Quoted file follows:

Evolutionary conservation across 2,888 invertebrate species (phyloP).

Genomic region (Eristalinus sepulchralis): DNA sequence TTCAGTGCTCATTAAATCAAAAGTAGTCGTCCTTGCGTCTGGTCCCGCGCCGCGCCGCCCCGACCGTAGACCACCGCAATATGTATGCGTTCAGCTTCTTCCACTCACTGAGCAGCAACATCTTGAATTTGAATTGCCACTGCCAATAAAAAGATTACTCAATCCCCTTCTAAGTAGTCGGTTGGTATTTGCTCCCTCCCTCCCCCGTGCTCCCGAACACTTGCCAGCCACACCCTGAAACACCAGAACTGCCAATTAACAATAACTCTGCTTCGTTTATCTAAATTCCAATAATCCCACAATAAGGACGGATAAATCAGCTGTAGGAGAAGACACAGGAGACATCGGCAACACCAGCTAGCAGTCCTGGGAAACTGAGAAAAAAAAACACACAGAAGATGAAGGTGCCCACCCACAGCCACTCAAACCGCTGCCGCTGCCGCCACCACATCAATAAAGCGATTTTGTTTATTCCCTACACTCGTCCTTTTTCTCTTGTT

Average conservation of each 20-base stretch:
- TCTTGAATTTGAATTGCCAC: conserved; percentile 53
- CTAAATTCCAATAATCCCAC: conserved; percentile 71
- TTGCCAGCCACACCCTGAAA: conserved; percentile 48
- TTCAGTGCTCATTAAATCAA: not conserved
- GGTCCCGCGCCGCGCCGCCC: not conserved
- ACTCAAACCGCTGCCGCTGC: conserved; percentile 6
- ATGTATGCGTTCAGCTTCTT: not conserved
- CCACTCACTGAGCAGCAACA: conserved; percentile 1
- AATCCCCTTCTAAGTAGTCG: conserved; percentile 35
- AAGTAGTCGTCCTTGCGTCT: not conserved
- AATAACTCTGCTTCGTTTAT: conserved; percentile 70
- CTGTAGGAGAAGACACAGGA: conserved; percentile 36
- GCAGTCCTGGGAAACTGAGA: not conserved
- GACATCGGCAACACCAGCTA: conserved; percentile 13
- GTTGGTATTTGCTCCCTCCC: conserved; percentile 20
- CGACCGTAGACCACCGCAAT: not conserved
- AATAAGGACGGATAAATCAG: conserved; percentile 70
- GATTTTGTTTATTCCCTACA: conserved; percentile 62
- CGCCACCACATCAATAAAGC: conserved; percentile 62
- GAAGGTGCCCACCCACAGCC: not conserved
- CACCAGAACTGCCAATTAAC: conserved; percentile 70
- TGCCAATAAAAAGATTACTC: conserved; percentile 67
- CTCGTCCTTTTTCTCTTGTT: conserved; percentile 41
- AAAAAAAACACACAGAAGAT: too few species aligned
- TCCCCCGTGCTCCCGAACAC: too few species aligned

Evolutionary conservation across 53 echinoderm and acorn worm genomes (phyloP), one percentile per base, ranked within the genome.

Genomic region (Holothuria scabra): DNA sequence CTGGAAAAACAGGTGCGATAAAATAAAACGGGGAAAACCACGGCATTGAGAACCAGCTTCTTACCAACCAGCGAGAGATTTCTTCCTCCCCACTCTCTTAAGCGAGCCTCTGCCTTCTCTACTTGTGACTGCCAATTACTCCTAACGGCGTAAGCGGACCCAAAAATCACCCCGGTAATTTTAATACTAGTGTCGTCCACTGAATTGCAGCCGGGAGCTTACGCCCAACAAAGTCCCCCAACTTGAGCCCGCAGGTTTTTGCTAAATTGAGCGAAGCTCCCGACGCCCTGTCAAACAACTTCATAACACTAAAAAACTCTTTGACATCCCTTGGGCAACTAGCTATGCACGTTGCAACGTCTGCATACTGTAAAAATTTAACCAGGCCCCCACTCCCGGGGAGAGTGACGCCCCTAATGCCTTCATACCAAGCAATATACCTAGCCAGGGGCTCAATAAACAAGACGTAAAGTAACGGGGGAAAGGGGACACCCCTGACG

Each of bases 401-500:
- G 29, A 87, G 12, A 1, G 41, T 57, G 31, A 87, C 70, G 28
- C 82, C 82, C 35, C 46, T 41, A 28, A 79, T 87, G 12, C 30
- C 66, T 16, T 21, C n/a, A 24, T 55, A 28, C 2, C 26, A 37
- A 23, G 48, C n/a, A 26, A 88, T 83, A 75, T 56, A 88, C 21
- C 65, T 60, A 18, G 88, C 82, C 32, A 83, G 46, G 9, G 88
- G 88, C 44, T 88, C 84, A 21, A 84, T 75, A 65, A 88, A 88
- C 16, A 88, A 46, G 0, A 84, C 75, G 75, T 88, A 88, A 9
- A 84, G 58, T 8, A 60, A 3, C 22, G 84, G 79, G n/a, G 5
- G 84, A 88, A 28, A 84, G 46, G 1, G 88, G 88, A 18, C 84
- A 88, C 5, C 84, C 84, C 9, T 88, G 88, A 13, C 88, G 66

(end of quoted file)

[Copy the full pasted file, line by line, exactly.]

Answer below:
Evolutionary conservation across 2,888 invertebrate species (phyloP).

Genomic region (Eristalinus sepulchralis): DNA sequence TTCAGTGCTCATTAAATCAAAAGTAGTCGTCCTTGCGTCTGGTCCCGCGCCGCGCCGCCCCGACCGTAGACCACCGCAATATGTATGCGTTCAGCTTCTTCCACTCACTGAGCAGCAACATCTTGAATTTGAATTGCCACTGCCAATAAAAAGATTACTCAATCCCCTTCTAAGTAGTCGGTTGGTATTTGCTCCCTCCCTCCCCCGTGCTCCCGAACACTTGCCAGCCACACCCTGAAACACCAGAACTGCCAATTAACAATAACTCTGCTTCGTTTATCTAAATTCCAATAATCCCACAATAAGGACGGATAAATCAGCTGTAGGAGAAGACACAGGAGACATCGGCAACACCAGCTAGCAGTCCTGGGAAACTGAGAAAAAAAAACACACAGAAGATGAAGGTGCCCACCCACAGCCACTCAAACCGCTGCCGCTGCCGCCACCACATCAATAAAGCGATTTTGTTTATTCCCTACACTCGTCCTTTTTCTCTTGTT

Average conservation of each 20-base stretch:
- TCTTGAATTTGAATTGCCAC: conserved; percentile 53
- CTAAATTCCAATAATCCCAC: conserved; percentile 71
- TTGCCAGCCACACCCTGAAA: conserved; percentile 48
- TTCAGTGCTCATTAAATCAA: not conserved
- GGTCCCGCGCCGCGCCGCCC: not conserved
- ACTCAAACCGCTGCCGCTGC: conserved; percentile 6
- ATGTATGCGTTCAGCTTCTT: not conserved
- CCACTCACTGAGCAGCAACA: conserved; percentile 1
- AATCCCCTTCTAAGTAGTCG: conserved; percentile 35
- AAGTAGTCGTCCTTGCGTCT: not conserved
- AATAACTCTGCTTCGTTTAT: conserved; percentile 70
- CTGTAGGAGAAGACACAGGA: conserved; percentile 36
- GCAGTCCTGGGAAACTGAGA: not conserved
- GACATCGGCAACACCAGCTA: conserved; percentile 13
- GTTGGTATTTGCTCCCTCCC: conserved; percentile 20
- CGACCGTAGACCACCGCAAT: not conserved
- AATAAGGACGGATAAATCAG: conserved; percentile 70
- GATTTTGTTTATTCCCTACA: conserved; percentile 62
- CGCCACCACATCAATAAAGC: conserved; percentile 62
- GAAGGTGCCCACCCACAGCC: not conserved
- CACCAGAACTGCCAATTAAC: conserved; percentile 70
- TGCCAATAAAAAGATTACTC: conserved; percentile 67
- CTCGTCCTTTTTCTCTTGTT: conserved; percentile 41
- AAAAAAAACACACAGAAGAT: too few species aligned
- TCCCCCGTGCTCCCGAACAC: too few species aligned

Evolutionary conservation across 53 echinoderm and acorn worm genomes (phyloP), one percentile per base, ranked within the genome.

Genomic region (Holothuria scabra): DNA sequence CTGGAAAAACAGGTGCGATAAAATAAAACGGGGAAAACCACGGCATTGAGAACCAGCTTCTTACCAACCAGCGAGAGATTTCTTCCTCCCCACTCTCTTAAGCGAGCCTCTGCCTTCTCTACTTGTGACTGCCAATTACTCCTAACGGCGTAAGCGGACCCAAAAATCACCCCGGTAATTTTAATACTAGTGTCGTCCACTGAATTGCAGCCGGGAGCTTACGCCCAACAAAGTCCCCCAACTTGAGCCCGCAGGTTTTTGCTAAATTGAGCGAAGCTCCCGACGCCCTGTCAAACAACTTCATAACACTAAAAAACTCTTTGACATCCCTTGGGCAACTAGCTATGCACGTTGCAACGTCTGCATACTGTAAAAATTTAACCAGGCCCCCACTCCCGGGGAGAGTGACGCCCCTAATGCCTTCATACCAAGCAATATACCTAGCCAGGGGCTCAATAAACAAGACGTAAAGTAACGGGGGAAAGGGGACACCCCTGACG

Each of bases 401-500:
- G 29, A 87, G 12, A 1, G 41, T 57, G 31, A 87, C 70, G 28
- C 82, C 82, C 35, C 46, T 41, A 28, A 79, T 87, G 12, C 30
- C 66, T 16, T 21, C n/a, A 24, T 55, A 28, C 2, C 26, A 37
- A 23, G 48, C n/a, A 26, A 88, T 83, A 75, T 56, A 88, C 21
- C 65, T 60, A 18, G 88, C 82, C 32, A 83, G 46, G 9, G 88
- G 88, C 44, T 88, C 84, A 21, A 84, T 75, A 65, A 88, A 88
- C 16, A 88, A 46, G 0, A 84, C 75, G 75, T 88, A 88, A 9
- A 84, G 58, T 8, A 60, A 3, C 22, G 84, G 79, G n/a, G 5
- G 84, A 88, A 28, A 84, G 46, G 1, G 88, G 88, A 18, C 84
- A 88, C 5, C 84, C 84, C 9, T 88, G 88, A 13, C 88, G 66